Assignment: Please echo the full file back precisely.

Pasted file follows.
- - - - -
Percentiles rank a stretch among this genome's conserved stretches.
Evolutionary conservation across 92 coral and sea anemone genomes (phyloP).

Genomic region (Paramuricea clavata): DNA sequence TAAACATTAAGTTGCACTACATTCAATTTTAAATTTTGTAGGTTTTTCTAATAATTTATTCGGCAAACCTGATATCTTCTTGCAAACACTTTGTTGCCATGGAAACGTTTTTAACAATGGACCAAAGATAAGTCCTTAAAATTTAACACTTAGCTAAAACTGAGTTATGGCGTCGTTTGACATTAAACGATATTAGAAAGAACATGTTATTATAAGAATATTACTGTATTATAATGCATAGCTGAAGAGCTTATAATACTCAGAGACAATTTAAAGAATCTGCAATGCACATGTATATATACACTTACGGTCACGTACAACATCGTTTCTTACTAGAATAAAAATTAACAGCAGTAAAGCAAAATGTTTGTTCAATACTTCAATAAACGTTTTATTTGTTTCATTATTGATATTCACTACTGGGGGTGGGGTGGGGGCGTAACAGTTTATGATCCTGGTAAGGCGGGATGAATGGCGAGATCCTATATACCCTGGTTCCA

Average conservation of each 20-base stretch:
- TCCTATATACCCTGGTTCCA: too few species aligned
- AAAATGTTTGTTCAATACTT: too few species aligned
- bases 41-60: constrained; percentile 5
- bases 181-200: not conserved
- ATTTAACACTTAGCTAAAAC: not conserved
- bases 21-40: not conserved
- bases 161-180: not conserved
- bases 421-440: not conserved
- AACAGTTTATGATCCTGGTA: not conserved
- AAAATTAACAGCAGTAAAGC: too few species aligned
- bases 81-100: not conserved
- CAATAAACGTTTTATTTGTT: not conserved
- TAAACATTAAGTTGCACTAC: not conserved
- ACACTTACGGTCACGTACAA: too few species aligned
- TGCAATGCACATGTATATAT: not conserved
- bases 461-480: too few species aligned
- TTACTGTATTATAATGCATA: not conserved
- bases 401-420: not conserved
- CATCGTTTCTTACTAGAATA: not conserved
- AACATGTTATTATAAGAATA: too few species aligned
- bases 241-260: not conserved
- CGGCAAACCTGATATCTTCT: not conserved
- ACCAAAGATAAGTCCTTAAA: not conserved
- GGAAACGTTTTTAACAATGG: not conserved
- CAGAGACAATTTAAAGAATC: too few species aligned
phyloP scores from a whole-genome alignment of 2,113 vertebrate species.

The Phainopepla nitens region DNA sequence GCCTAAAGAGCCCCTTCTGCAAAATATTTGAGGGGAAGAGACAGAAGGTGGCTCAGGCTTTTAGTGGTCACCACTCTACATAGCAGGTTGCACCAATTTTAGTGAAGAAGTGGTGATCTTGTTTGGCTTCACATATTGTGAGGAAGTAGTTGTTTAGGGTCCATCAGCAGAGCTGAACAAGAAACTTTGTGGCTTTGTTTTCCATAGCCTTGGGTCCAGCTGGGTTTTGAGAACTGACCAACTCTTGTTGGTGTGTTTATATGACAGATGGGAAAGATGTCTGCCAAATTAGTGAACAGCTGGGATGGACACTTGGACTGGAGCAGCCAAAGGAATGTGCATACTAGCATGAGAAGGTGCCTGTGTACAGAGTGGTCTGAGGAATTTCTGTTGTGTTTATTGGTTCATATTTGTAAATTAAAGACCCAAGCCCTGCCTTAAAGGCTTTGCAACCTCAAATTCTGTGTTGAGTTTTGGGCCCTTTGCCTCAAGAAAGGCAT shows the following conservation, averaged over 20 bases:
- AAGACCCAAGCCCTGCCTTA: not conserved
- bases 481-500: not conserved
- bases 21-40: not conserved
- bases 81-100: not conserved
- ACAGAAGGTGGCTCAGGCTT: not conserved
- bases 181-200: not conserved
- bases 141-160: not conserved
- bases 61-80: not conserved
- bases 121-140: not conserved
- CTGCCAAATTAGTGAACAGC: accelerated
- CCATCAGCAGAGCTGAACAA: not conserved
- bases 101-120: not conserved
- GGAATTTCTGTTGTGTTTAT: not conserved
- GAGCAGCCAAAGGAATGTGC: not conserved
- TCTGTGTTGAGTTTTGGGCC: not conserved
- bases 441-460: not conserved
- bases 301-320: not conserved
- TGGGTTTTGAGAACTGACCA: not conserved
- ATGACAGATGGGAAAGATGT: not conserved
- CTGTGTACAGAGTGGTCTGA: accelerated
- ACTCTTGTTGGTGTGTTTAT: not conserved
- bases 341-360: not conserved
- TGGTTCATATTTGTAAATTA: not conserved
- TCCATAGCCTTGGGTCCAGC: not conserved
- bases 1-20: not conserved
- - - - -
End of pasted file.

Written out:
Percentiles rank a stretch among this genome's conserved stretches.
Evolutionary conservation across 92 coral and sea anemone genomes (phyloP).

Genomic region (Paramuricea clavata): DNA sequence TAAACATTAAGTTGCACTACATTCAATTTTAAATTTTGTAGGTTTTTCTAATAATTTATTCGGCAAACCTGATATCTTCTTGCAAACACTTTGTTGCCATGGAAACGTTTTTAACAATGGACCAAAGATAAGTCCTTAAAATTTAACACTTAGCTAAAACTGAGTTATGGCGTCGTTTGACATTAAACGATATTAGAAAGAACATGTTATTATAAGAATATTACTGTATTATAATGCATAGCTGAAGAGCTTATAATACTCAGAGACAATTTAAAGAATCTGCAATGCACATGTATATATACACTTACGGTCACGTACAACATCGTTTCTTACTAGAATAAAAATTAACAGCAGTAAAGCAAAATGTTTGTTCAATACTTCAATAAACGTTTTATTTGTTTCATTATTGATATTCACTACTGGGGGTGGGGTGGGGGCGTAACAGTTTATGATCCTGGTAAGGCGGGATGAATGGCGAGATCCTATATACCCTGGTTCCA

Average conservation of each 20-base stretch:
- TCCTATATACCCTGGTTCCA: too few species aligned
- AAAATGTTTGTTCAATACTT: too few species aligned
- bases 41-60: constrained; percentile 5
- bases 181-200: not conserved
- ATTTAACACTTAGCTAAAAC: not conserved
- bases 21-40: not conserved
- bases 161-180: not conserved
- bases 421-440: not conserved
- AACAGTTTATGATCCTGGTA: not conserved
- AAAATTAACAGCAGTAAAGC: too few species aligned
- bases 81-100: not conserved
- CAATAAACGTTTTATTTGTT: not conserved
- TAAACATTAAGTTGCACTAC: not conserved
- ACACTTACGGTCACGTACAA: too few species aligned
- TGCAATGCACATGTATATAT: not conserved
- bases 461-480: too few species aligned
- TTACTGTATTATAATGCATA: not conserved
- bases 401-420: not conserved
- CATCGTTTCTTACTAGAATA: not conserved
- AACATGTTATTATAAGAATA: too few species aligned
- bases 241-260: not conserved
- CGGCAAACCTGATATCTTCT: not conserved
- ACCAAAGATAAGTCCTTAAA: not conserved
- GGAAACGTTTTTAACAATGG: not conserved
- CAGAGACAATTTAAAGAATC: too few species aligned
phyloP scores from a whole-genome alignment of 2,113 vertebrate species.

The Phainopepla nitens region DNA sequence GCCTAAAGAGCCCCTTCTGCAAAATATTTGAGGGGAAGAGACAGAAGGTGGCTCAGGCTTTTAGTGGTCACCACTCTACATAGCAGGTTGCACCAATTTTAGTGAAGAAGTGGTGATCTTGTTTGGCTTCACATATTGTGAGGAAGTAGTTGTTTAGGGTCCATCAGCAGAGCTGAACAAGAAACTTTGTGGCTTTGTTTTCCATAGCCTTGGGTCCAGCTGGGTTTTGAGAACTGACCAACTCTTGTTGGTGTGTTTATATGACAGATGGGAAAGATGTCTGCCAAATTAGTGAACAGCTGGGATGGACACTTGGACTGGAGCAGCCAAAGGAATGTGCATACTAGCATGAGAAGGTGCCTGTGTACAGAGTGGTCTGAGGAATTTCTGTTGTGTTTATTGGTTCATATTTGTAAATTAAAGACCCAAGCCCTGCCTTAAAGGCTTTGCAACCTCAAATTCTGTGTTGAGTTTTGGGCCCTTTGCCTCAAGAAAGGCAT shows the following conservation, averaged over 20 bases:
- AAGACCCAAGCCCTGCCTTA: not conserved
- bases 481-500: not conserved
- bases 21-40: not conserved
- bases 81-100: not conserved
- ACAGAAGGTGGCTCAGGCTT: not conserved
- bases 181-200: not conserved
- bases 141-160: not conserved
- bases 61-80: not conserved
- bases 121-140: not conserved
- CTGCCAAATTAGTGAACAGC: accelerated
- CCATCAGCAGAGCTGAACAA: not conserved
- bases 101-120: not conserved
- GGAATTTCTGTTGTGTTTAT: not conserved
- GAGCAGCCAAAGGAATGTGC: not conserved
- TCTGTGTTGAGTTTTGGGCC: not conserved
- bases 441-460: not conserved
- bases 301-320: not conserved
- TGGGTTTTGAGAACTGACCA: not conserved
- ATGACAGATGGGAAAGATGT: not conserved
- CTGTGTACAGAGTGGTCTGA: accelerated
- ACTCTTGTTGGTGTGTTTAT: not conserved
- bases 341-360: not conserved
- TGGTTCATATTTGTAAATTA: not conserved
- TCCATAGCCTTGGGTCCAGC: not conserved
- bases 1-20: not conserved